air. Generally the SE wind was blowing and rain squalls came scudding across the
sea, limiting the horizon to a few hundred metres and driving the deck passengers to
huddle closer together. In ten minutes the squall had passed, leaving the white horses
gleaming in the sun and the dark blue of the rolling swells reminding you it was the
Pacific. If the fates were kind, you would expect to see the grey bulk of Tikopia on
the horizon at dawn and by 10 o'clock be safely at anchor off the NW beach of this
island. The Tikopians were made famous by the anthropologist Professor Firth in We, the Tikopia.
They were Polynesians with a well-developed chieftain system. There were four Te
Arikis. In the mid-1950s three were followers of their ancient religion and one with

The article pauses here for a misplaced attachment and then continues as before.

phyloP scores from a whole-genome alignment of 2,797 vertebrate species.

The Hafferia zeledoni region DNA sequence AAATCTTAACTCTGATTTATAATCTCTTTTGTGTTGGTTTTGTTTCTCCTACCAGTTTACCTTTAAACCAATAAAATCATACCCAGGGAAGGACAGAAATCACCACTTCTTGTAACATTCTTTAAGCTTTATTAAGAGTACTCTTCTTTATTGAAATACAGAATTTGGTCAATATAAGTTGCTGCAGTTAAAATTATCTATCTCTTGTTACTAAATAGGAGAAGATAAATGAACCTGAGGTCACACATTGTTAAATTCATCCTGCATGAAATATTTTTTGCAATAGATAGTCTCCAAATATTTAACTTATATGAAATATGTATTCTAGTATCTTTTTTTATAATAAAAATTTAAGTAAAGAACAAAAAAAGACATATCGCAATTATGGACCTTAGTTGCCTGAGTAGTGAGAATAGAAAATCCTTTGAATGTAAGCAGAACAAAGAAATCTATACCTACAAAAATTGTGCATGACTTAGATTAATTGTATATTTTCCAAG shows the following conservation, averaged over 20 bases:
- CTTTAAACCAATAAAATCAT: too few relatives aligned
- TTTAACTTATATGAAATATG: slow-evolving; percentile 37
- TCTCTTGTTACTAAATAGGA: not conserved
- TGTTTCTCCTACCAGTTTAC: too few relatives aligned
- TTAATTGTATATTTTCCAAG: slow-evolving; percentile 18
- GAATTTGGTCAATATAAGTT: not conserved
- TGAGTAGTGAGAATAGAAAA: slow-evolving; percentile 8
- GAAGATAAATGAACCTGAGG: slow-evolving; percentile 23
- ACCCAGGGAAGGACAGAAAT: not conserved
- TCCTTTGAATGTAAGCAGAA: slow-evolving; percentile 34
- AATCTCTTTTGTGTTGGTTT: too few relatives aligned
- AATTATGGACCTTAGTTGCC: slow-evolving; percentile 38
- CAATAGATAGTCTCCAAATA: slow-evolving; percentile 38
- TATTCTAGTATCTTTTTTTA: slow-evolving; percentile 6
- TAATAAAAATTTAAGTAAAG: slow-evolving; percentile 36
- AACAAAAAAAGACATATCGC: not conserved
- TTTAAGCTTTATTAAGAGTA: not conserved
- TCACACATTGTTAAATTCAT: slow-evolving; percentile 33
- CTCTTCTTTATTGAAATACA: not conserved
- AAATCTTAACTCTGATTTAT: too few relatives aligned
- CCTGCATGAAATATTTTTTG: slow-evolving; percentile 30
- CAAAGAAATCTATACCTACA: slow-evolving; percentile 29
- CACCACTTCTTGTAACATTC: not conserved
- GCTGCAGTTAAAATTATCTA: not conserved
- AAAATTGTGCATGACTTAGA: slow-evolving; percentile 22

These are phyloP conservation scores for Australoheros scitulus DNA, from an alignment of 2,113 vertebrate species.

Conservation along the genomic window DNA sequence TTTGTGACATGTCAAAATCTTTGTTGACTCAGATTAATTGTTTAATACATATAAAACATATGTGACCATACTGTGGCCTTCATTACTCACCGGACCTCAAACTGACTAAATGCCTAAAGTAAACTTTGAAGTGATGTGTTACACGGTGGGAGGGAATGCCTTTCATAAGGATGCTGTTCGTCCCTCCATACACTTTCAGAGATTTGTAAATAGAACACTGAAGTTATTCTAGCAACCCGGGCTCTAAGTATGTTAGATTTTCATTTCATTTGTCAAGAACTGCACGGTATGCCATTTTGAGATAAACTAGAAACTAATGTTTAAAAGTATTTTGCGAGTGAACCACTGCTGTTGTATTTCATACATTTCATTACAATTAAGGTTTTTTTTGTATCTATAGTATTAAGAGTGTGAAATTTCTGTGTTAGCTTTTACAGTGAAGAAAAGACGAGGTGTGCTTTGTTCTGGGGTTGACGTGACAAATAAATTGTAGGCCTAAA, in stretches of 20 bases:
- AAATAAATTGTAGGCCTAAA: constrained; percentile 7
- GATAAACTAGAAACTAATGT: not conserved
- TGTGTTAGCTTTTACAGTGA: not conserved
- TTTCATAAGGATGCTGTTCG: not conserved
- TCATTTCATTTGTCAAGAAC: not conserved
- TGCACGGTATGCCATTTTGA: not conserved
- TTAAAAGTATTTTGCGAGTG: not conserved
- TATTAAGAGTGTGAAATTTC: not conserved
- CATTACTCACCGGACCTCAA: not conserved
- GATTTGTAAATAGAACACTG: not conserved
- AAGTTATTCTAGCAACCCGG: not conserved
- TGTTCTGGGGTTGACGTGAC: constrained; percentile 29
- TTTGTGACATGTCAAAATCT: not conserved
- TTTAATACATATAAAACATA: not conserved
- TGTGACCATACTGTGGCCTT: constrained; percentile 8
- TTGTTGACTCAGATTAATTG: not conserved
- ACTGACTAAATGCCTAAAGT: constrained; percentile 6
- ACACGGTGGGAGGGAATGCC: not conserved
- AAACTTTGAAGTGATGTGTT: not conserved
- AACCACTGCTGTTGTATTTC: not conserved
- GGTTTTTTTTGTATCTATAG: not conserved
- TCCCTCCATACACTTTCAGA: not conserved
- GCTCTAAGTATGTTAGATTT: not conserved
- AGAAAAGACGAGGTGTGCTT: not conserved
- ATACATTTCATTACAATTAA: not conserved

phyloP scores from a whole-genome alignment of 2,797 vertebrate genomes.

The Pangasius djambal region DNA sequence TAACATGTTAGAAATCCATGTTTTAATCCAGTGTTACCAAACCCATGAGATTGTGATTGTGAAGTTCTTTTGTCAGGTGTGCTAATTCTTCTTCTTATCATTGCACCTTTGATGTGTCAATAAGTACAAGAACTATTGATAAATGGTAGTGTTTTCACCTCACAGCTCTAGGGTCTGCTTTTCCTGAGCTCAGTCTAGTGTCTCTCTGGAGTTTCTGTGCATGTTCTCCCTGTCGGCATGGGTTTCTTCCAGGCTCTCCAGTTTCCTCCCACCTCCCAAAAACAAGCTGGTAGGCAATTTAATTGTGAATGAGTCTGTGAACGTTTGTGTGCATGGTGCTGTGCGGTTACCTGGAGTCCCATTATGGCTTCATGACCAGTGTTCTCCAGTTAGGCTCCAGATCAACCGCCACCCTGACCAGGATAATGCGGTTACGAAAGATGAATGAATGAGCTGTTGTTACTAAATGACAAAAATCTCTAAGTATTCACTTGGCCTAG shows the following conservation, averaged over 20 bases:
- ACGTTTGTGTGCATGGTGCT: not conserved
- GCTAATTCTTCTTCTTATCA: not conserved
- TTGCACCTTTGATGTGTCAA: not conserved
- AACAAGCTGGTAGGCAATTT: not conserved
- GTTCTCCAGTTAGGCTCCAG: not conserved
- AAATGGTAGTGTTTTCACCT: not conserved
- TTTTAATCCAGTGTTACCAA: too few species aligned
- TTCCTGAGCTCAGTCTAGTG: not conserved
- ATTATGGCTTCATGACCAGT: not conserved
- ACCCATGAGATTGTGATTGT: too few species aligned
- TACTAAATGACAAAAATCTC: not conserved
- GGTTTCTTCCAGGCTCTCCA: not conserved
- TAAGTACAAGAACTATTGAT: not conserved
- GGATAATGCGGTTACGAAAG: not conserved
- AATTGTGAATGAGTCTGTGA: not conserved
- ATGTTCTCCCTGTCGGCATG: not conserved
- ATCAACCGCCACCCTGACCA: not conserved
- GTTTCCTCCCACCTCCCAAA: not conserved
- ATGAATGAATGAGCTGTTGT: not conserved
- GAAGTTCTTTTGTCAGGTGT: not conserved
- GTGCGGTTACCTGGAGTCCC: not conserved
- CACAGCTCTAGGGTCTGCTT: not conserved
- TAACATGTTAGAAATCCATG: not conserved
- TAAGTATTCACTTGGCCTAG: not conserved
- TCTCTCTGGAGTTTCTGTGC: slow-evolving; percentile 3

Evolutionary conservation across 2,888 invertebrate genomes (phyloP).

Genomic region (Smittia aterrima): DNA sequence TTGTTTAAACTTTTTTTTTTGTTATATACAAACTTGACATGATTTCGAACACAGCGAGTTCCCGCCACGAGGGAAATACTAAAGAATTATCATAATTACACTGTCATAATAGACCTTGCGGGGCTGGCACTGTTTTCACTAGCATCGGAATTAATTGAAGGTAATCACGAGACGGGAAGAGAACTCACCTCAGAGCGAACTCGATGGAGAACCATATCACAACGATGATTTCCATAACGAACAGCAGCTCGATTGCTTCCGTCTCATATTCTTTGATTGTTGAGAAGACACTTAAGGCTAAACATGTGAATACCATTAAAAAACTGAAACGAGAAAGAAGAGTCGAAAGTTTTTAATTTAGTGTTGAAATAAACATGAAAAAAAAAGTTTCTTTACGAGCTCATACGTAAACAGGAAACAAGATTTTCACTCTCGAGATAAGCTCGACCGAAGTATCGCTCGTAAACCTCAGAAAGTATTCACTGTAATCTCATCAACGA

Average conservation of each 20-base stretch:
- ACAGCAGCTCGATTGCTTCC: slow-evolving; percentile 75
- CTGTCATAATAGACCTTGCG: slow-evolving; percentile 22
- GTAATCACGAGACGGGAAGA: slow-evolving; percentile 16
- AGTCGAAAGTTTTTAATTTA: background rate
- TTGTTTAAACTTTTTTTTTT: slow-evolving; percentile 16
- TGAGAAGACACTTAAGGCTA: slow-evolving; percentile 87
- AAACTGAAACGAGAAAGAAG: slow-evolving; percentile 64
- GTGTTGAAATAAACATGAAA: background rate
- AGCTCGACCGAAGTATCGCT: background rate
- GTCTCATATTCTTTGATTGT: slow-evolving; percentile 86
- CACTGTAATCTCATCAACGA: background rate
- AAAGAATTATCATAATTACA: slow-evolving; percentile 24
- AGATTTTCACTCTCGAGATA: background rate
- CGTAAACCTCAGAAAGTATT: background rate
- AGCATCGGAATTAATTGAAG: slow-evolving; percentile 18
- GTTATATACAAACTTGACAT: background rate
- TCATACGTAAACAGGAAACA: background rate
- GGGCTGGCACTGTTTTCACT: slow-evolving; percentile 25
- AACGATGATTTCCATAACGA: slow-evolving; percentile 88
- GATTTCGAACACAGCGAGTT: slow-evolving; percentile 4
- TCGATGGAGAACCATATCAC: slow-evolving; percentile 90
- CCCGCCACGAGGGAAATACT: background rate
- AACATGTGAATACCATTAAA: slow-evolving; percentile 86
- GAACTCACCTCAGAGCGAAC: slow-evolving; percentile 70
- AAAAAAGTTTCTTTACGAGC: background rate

his people were adherents of the Church of Melanesian (Anglican). As this chief
lived nearest the only safe anchorage it seemed obvious to assume that the Church's
proselytising had been done on the beach. The ancient beliefs had been strong and it
was not until the 1956 and 1957 cyclones and many deaths from influenza that the
other three chiefs and their followers became Christians. It was always a busy day or
two at Tikopia as formal calls had to be paid on each Te Ariki in order of seniority
before any of the more mundane work of administration could commence.
The departure for Anuta was usually with a full ship of passengers as the
Tikopians took the rare opportunity to visit relatives, buy coconuts, or just have a